Ketamine Found No Better Than Placebo for Depression in Unique Experiment

New research might complicate our understanding of ketamine as a potential treatment for depression. The study found that people with depression who were either given saline or ketamine before undergoing anesthesia for a surgery experienced a similar improvement in their symptoms afterward. The findings suggest that at least some of the therapeutic benefits seen with ketamine might be attributable to the placebo effect, though more research will be needed to confirm this.

Many studies have found that low doses of ketamine—long used as both a dissociative sedative and recreational drug—may also be able to help treat depression and other mental health issues, and in a way different from current antidepressants. Some of these studies have also included the use of a placebo control for comparison, often considered the best method of determining whether a drug or vaccine truly works as intended (ideally, both the patients and the doctors treating them are blinded to knowing whether they’re in the treatment or control group).

The trouble is that even low-dose ketamine can cause short-term physical symptoms like dissociation, or a “trip,” that makes it fairly easy to tell whether you’re taking it, which then weakens any attempts to create a suitable placebo for comparison. So researchers at Stanford University decided to conduct a unique experiment to better rule out the possibility of this happening.

Their study involved 40 people with major depressive disorder who were scheduled for routine surgery that required the use of general anesthesia. Half were randomized to receive a single dose of saline solution, the placebo, just before the surgery, and the other half a single dose of intravenous ketamine. The act of going under, the researchers theorized, would eliminate the chances of people going on a typical trip. Then they observed the patients for up to three days.

By the end of the study, both groups reported the same average degree of improvement in their depression symptoms. People guessed correctly whether they had taken ketamine or the placebo less than half the time, or worse than chance, indicating that the blinding process truly worked.

“In conclusion, a single dose of intravenous ketamine delivered during surgical anesthesia had no greater effect than placebo in acutely reducing the severity of depressive symptoms in adults with major depressive disorder,” the authors wrote in their paper, published this month in Nature Mental Health.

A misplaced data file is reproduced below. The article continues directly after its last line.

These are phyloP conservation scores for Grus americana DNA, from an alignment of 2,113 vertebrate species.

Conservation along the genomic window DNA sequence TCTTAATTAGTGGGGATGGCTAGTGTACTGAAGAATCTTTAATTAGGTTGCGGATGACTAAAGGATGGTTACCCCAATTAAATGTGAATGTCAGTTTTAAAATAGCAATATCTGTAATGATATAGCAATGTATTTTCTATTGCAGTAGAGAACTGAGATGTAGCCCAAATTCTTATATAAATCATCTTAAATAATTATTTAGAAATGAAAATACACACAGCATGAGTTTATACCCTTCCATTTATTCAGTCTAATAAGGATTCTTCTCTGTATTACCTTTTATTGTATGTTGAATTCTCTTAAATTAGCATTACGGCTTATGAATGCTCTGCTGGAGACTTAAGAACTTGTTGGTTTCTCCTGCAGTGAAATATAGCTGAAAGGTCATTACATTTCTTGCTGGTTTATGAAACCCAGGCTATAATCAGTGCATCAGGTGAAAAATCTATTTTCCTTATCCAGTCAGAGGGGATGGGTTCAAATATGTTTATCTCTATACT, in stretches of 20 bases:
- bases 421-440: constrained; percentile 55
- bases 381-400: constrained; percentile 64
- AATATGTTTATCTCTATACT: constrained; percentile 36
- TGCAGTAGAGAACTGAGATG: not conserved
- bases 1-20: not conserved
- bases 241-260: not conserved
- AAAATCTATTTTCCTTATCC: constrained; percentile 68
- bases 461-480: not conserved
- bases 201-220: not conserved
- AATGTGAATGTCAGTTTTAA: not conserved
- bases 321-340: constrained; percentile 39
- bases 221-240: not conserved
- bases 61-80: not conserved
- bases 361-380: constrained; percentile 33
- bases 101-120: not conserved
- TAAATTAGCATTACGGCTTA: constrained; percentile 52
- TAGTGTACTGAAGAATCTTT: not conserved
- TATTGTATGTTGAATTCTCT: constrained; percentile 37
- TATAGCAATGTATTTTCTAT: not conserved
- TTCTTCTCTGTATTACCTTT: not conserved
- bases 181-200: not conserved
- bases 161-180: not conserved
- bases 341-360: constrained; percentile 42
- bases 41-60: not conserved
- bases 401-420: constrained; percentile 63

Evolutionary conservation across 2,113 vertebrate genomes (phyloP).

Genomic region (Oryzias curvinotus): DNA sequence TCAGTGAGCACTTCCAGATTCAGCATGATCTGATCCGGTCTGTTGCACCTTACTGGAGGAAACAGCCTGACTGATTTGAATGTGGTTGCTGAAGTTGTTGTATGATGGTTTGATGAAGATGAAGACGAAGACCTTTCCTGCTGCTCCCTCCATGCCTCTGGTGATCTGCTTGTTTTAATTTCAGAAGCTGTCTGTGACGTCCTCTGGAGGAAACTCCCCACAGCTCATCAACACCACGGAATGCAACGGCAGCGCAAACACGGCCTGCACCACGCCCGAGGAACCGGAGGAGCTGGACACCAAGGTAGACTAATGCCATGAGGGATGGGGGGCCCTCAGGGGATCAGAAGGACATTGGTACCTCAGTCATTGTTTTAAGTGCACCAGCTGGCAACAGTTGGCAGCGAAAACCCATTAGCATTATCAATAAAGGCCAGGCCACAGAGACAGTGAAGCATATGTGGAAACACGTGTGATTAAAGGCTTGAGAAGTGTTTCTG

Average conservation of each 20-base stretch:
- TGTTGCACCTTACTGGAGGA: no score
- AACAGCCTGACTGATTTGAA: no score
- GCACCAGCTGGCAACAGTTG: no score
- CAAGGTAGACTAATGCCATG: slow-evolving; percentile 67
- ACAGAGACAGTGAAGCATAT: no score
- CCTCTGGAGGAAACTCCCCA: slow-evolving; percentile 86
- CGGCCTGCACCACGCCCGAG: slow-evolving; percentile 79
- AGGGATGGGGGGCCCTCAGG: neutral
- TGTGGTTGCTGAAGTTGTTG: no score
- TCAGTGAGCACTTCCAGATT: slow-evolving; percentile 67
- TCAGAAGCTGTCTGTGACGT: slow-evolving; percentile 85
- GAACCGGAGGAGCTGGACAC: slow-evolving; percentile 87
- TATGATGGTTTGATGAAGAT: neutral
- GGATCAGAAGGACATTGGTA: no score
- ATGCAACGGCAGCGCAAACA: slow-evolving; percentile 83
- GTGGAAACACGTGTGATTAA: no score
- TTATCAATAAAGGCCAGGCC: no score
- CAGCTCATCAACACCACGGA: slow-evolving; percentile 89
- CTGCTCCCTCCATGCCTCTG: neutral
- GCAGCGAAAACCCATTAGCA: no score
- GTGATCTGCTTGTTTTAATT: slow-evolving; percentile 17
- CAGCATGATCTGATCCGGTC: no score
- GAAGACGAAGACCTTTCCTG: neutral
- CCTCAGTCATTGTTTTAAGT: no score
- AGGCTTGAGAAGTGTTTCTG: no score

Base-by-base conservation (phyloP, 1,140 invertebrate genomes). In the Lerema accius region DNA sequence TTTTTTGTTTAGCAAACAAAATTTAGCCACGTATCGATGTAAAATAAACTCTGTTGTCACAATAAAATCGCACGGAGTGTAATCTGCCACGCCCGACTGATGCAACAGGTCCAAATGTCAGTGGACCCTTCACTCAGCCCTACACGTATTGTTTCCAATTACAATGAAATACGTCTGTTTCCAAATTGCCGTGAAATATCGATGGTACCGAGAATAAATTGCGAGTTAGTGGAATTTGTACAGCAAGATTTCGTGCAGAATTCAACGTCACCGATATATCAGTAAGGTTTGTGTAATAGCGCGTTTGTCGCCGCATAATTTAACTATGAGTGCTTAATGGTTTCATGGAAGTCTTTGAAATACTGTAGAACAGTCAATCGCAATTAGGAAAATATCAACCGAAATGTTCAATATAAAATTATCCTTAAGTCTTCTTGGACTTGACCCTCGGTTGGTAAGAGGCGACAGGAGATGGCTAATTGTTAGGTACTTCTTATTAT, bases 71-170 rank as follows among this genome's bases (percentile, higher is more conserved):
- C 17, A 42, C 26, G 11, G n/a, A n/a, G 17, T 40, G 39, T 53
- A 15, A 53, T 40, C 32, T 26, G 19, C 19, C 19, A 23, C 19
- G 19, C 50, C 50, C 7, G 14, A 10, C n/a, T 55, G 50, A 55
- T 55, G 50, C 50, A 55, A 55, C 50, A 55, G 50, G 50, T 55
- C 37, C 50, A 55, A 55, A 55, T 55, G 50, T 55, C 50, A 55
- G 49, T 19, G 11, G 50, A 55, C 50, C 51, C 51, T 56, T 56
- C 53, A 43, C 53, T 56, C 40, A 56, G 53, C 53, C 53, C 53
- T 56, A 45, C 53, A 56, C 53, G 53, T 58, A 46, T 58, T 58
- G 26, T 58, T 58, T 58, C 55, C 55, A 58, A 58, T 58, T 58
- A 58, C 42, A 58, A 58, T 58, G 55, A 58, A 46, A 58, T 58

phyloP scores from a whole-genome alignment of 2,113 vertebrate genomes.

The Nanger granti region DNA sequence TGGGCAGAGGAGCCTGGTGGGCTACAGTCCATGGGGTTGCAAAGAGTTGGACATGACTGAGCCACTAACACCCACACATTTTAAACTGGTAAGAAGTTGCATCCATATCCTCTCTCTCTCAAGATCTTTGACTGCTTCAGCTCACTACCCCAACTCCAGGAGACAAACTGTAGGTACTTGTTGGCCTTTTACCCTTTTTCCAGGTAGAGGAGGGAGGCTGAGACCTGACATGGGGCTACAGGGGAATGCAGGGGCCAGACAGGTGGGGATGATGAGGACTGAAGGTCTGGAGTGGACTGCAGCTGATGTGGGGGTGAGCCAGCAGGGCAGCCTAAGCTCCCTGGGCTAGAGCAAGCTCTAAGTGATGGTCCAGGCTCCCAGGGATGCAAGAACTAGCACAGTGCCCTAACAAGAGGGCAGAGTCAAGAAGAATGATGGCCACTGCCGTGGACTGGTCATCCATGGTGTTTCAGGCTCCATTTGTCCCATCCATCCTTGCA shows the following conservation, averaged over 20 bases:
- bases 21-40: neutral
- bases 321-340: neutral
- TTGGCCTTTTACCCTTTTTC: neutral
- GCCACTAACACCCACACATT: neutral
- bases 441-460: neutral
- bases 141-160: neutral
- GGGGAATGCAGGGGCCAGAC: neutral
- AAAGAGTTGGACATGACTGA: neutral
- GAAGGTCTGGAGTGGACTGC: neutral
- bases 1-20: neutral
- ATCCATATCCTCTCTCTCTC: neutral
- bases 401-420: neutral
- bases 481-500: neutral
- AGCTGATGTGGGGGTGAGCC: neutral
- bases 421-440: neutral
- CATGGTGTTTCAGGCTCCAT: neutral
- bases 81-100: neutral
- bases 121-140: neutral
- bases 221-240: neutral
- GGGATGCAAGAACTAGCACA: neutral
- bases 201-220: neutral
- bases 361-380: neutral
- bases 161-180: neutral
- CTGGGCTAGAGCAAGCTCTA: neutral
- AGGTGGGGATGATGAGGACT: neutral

The study’s findings are based on a small sample size of patients and short follow-up, meaning that any interpretations of it should be viewed with caution until more data is collected. And other researchers have already argued that the results might only suggest that surgery and anesthesia in general (which can include ketamine) can provide rapid relief of depression, not necessarily that ketamine isn’t having any therapeutic effect beyond placebo.

The authors say this hypothesis is unlikely to explain the results, since other research hasn’t found a consistent link between surgery and improved depression (some people even experience worsening or new depression after an operation). But they are being careful about the implications of their work. For one, they’re not arguing that ketamine should be seen as just a placebo when it comes to treating depression, or that people with depression are somehow faking their illness.

“Saying ‘it’s just a placebo’ is really a disservice to what placebo is,” said study author Boris Heifets, an assistant professor of anesthesiology, in a statement released by Stanford. “It isn’t ‘I’ll feel better if I say it enough times,’ and it does not imply that there was nothing wrong with the patient.”

They do theorize that people’s positive expectations might be at least part of the reason why ketamine seems to show these rapid benefits for some people. But even if that’s true, that wouldn’t mean that people aren’t experiencing real and positive physical changes when they take it.

“There is most definitely a physiological mechanism, something that happens between your ears, when you instill hope,” Heifets said.


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